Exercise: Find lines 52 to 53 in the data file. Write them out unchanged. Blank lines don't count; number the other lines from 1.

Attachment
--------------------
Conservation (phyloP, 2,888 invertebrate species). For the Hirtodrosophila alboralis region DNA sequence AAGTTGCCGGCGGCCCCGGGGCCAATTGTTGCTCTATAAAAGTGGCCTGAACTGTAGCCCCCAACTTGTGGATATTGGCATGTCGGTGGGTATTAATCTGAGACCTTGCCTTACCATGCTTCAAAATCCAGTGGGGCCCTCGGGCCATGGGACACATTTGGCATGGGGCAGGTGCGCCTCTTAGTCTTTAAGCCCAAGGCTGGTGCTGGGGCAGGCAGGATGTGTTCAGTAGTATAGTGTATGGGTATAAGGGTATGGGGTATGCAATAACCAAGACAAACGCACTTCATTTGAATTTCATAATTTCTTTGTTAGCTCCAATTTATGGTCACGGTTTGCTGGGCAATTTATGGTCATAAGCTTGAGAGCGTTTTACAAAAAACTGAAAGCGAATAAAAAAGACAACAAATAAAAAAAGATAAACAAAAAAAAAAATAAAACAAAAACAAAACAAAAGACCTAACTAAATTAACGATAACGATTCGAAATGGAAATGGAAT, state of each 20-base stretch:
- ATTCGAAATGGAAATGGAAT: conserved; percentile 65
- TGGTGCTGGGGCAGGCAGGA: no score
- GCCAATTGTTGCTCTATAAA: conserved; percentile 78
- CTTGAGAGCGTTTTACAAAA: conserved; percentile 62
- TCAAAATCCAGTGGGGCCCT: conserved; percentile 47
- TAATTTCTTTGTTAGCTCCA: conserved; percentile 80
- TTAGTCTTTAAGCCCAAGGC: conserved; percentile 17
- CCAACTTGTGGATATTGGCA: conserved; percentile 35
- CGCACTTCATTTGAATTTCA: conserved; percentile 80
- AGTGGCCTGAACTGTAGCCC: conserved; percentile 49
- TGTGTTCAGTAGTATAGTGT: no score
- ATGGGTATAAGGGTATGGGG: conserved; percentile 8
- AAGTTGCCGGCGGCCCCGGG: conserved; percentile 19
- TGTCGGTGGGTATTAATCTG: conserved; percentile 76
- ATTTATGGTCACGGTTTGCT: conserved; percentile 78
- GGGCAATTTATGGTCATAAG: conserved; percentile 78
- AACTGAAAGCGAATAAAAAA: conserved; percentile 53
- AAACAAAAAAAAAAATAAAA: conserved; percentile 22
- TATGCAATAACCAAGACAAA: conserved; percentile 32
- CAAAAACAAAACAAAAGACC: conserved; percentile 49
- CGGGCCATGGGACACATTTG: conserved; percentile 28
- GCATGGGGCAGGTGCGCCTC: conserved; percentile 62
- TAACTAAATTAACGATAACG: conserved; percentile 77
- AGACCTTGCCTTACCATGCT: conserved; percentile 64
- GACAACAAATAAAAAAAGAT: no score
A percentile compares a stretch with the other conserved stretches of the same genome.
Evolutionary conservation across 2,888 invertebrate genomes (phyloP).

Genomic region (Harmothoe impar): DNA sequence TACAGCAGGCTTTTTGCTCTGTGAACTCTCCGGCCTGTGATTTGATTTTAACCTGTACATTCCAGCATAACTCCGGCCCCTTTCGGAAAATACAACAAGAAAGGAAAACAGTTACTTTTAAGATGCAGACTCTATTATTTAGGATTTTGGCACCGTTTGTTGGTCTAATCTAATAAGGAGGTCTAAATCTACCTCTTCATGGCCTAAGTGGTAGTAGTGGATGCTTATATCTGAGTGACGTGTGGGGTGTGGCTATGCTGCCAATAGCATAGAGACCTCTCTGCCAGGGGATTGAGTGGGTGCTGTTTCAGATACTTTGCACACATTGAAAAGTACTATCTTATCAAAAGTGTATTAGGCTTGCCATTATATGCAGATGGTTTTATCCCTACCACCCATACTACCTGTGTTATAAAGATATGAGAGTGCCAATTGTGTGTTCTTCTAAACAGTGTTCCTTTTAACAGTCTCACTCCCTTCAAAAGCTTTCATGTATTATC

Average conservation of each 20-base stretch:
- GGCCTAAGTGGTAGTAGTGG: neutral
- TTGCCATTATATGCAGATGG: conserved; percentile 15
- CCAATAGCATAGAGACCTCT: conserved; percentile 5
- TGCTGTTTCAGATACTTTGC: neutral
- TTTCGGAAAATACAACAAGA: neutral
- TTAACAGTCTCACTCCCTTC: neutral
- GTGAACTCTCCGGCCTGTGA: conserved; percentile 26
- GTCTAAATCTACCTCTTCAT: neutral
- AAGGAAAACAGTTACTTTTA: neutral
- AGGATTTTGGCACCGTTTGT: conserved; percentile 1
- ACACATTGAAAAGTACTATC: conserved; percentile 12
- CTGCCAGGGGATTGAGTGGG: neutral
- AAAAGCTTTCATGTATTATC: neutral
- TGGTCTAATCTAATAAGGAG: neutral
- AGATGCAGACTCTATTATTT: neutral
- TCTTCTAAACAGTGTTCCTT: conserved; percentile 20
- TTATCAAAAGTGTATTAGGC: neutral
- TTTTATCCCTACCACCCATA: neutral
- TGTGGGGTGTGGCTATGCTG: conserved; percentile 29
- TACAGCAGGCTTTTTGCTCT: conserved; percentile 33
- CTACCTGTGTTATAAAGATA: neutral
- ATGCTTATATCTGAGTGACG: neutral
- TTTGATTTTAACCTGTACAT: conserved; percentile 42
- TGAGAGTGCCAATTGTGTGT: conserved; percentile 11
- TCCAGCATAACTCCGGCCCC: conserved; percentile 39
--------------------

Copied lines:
- ATGCTTATATCTGAGTGACG: neutral
- TTTGATTTTAACCTGTACAT: conserved; percentile 42